CD REVIEW GLAZUNOV: VIOLIN CONCERTO IN A MINORWritten by Super User
SIBELIUS: SIX HUMOREQUES FOR VIOLIN AND ORCHESTRA
DVORAK: VIOLIN CONCERTO IN A MINOR
Efi Christodoulou violin
Bournemouth Symphony Orchestra
John Carewe conductor
SOMM RECORDINGS (UK) SOMMCD 0153
The ‘big four’ concertos – by Beethoven, Mendelssohn, Brahms and Bruch – have tended to dominate the World of the Violin Concerto, but there are very many other fine examples of the genre, ranging from the Baroque period of Bach and Vivaldi, via Mozart and Paganini, to Tchaikovsky, Sibelius and Shostakovich. The two compositions presented here are probably less well-known than some of their contemporaries, so this new CD is a welcome addition to the catalogue...
A FESTIVAL OF FUČÍK
Royal Scottish National Orchestra cond. Neeme Järvi
Chandos CHSA 5158
For someone who in his time was considered to be the Bohemian Sousa [American “March King”], it is surprising that Julius Ernst Wilhelm Fučík [1872-1916] does not rate a line in a quartet of music reference books on my shelves. But he must not be thought of as just a band composer/conductor. He first studied the violin, and then switched to the bassoon, and occasionally percussion and timpani. Later he joined the composition class of his fellow Czech, Antonin Dvorak. On this well-filled disc of almost 80 minutes duration the 22 tracks include concert overtures and concert waltzes as well as marches; just a “taster” of the more than 400 polkas, marches and waltzes Fučík wrote. His two best-known works are Entry of the Gladiators, forever associated by oldies with circus performers, and The Florentiner March. Other titles here include Uncle Teddy, Danube Legends, The Merry Blacksmiths, Children of the Regiment, Little Ballerinas, Under the Admirals Flag, and The Old Grumbler, a toothsome comic polka featuring the RSNO’s bassoonist David Hubbard. The man wielding the baton so effectively is the head of an Estonian musical dynasty with nearly 500 recordings to his name. If you are looking for good tunes well-played they are here a-plenty, all in the celebrated Chandos sound. Peter Burt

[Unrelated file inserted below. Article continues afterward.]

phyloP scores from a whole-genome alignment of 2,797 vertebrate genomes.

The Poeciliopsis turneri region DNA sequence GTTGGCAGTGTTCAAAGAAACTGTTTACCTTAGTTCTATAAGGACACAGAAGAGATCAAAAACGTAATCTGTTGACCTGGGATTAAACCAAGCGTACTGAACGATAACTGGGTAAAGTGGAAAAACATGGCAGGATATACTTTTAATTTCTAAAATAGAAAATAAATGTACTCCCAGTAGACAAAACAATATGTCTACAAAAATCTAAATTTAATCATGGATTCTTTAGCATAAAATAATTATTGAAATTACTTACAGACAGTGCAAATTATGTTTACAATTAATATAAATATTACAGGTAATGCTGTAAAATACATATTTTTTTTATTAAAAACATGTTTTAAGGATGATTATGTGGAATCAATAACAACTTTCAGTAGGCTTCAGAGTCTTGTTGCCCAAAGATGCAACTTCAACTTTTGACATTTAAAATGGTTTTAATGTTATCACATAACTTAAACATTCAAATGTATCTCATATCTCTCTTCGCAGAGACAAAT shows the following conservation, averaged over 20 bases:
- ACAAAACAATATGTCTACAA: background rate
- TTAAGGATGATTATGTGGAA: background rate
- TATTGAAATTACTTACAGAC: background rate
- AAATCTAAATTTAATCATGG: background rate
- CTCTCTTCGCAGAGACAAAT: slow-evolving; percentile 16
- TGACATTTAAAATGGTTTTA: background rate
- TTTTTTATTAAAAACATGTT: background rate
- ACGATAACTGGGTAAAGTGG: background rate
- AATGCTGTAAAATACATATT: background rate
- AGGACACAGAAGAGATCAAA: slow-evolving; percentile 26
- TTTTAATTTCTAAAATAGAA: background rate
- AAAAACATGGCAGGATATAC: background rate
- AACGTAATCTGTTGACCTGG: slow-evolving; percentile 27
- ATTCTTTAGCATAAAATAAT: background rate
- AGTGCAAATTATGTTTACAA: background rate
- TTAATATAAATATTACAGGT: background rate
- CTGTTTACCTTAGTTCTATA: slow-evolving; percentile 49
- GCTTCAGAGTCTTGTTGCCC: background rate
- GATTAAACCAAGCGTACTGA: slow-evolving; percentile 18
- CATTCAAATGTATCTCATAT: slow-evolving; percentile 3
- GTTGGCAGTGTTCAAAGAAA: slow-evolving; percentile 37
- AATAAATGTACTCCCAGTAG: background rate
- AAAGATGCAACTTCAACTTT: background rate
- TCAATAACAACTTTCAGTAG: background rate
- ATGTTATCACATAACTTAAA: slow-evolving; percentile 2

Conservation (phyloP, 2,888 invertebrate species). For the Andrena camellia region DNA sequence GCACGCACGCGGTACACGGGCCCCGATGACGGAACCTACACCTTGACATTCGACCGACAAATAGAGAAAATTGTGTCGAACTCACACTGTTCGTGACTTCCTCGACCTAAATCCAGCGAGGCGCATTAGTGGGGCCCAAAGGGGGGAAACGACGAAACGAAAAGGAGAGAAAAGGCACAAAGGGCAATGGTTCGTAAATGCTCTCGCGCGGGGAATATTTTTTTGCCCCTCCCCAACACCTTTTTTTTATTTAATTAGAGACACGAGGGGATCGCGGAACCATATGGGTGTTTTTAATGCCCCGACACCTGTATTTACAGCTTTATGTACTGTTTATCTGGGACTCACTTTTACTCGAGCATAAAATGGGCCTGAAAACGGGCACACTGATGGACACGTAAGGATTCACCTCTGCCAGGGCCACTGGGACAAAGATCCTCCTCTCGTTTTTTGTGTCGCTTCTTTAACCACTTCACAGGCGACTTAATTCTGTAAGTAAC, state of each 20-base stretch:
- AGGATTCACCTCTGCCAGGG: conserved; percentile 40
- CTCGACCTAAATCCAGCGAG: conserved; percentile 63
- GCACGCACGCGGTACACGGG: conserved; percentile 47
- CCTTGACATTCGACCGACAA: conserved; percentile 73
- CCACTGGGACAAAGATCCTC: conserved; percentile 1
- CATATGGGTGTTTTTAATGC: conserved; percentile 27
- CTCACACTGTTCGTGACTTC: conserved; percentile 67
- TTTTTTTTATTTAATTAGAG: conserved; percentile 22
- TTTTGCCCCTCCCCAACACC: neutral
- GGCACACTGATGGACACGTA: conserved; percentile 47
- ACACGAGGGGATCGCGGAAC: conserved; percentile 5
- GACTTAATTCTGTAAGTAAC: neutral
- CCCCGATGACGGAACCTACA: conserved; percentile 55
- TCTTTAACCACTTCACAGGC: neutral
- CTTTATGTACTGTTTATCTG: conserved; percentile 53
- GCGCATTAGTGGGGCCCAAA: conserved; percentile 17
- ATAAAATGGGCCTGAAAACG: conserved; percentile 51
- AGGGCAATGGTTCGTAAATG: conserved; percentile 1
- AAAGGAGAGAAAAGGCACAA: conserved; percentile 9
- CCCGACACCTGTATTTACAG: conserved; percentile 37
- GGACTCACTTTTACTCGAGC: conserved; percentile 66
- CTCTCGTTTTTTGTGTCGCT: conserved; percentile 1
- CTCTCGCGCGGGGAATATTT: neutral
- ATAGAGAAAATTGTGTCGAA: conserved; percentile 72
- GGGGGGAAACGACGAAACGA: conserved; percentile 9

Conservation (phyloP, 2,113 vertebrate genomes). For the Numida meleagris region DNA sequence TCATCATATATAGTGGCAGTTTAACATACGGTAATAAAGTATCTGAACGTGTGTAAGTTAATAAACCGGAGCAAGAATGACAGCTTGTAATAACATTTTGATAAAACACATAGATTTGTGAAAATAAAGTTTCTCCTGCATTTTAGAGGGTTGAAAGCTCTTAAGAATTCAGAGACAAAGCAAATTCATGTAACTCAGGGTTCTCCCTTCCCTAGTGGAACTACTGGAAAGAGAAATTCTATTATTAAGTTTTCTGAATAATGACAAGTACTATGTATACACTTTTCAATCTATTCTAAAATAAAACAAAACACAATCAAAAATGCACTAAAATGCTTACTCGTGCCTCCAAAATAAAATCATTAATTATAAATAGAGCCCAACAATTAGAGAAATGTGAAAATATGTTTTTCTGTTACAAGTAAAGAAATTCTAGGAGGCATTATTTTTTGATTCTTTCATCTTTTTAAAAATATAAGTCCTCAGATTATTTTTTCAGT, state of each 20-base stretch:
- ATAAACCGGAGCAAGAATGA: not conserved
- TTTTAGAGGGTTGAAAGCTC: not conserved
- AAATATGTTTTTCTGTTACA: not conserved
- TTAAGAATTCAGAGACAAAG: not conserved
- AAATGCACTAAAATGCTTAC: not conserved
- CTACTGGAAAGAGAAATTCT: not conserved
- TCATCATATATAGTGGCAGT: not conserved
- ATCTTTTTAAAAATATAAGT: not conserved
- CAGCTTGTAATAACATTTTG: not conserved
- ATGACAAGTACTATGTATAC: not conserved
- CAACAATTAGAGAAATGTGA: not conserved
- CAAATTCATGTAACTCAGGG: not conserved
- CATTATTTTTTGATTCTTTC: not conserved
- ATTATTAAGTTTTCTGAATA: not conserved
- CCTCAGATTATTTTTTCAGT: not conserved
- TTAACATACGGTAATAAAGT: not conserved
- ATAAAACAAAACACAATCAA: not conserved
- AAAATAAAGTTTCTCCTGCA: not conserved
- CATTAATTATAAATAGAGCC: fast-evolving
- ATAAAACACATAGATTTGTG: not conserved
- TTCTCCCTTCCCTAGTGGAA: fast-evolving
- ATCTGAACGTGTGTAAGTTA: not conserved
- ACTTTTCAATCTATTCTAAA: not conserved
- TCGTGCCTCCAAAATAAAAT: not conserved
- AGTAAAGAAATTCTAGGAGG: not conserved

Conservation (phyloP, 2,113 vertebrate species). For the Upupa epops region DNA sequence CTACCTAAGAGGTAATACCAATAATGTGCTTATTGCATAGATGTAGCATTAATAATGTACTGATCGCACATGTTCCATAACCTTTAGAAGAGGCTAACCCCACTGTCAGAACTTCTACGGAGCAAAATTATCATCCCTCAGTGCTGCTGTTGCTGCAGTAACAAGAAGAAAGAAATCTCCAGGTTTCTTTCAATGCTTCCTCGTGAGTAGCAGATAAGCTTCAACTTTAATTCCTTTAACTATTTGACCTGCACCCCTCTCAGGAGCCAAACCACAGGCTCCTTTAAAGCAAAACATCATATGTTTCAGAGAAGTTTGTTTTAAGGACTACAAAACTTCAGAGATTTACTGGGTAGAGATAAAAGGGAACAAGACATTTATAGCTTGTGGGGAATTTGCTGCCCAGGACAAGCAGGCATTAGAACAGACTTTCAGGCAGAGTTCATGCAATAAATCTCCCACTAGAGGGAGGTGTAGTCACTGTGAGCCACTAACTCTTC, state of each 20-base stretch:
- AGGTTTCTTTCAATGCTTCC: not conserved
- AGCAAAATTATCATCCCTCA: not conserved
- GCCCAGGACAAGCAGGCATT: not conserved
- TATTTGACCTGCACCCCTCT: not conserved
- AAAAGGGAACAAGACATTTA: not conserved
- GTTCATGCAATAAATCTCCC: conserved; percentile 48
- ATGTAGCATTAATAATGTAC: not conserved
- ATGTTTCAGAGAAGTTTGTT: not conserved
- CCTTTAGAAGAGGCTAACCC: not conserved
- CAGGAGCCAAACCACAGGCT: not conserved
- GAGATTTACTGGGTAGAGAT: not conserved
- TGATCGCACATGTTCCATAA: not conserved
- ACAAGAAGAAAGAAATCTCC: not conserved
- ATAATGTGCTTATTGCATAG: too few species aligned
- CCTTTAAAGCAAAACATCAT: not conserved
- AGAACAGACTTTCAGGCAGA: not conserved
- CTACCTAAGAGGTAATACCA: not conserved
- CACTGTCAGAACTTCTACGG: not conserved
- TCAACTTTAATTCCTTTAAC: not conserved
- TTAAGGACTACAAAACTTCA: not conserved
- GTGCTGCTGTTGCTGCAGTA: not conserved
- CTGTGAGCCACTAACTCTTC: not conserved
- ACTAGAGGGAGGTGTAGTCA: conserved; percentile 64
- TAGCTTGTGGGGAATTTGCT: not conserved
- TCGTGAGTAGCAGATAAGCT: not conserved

English light music composer Ernest Tomlinson, known for orchestral pieces including An English Overture, Little Serenade, Cantilena and Woodicock, has died aged 90.
Tomlinson was Chairman of the Light Music Society from 1966 to 2009 and subsequently President.
'Ernest Tomlinson will be warmly remembered as long as people enjoy listening to melodic music,' said soprano and broadcaster Catherine Bott. 'Light music is all about melody and enjoyment, always beautifully crafted and full of colour. Ernest was among the very best of British light music composers, his exceptional technical skills allied to a rare gift for melody.'
An obituary will follow in due course.
The Fair Melusine op.32 / A Midsummer Night’s Dream op.21 / Calm Sea and Prosperous Voyage op.27 / Overture for Wind Instruments op.24 / Trumpet Overture op.101 / Ruy Blas op.95. / The Hebrides op.26 [Fingal’s Cave].
London Symphony Orchestra conducted by Claudio Abbado
Deutche Grammophon 423 104 - 2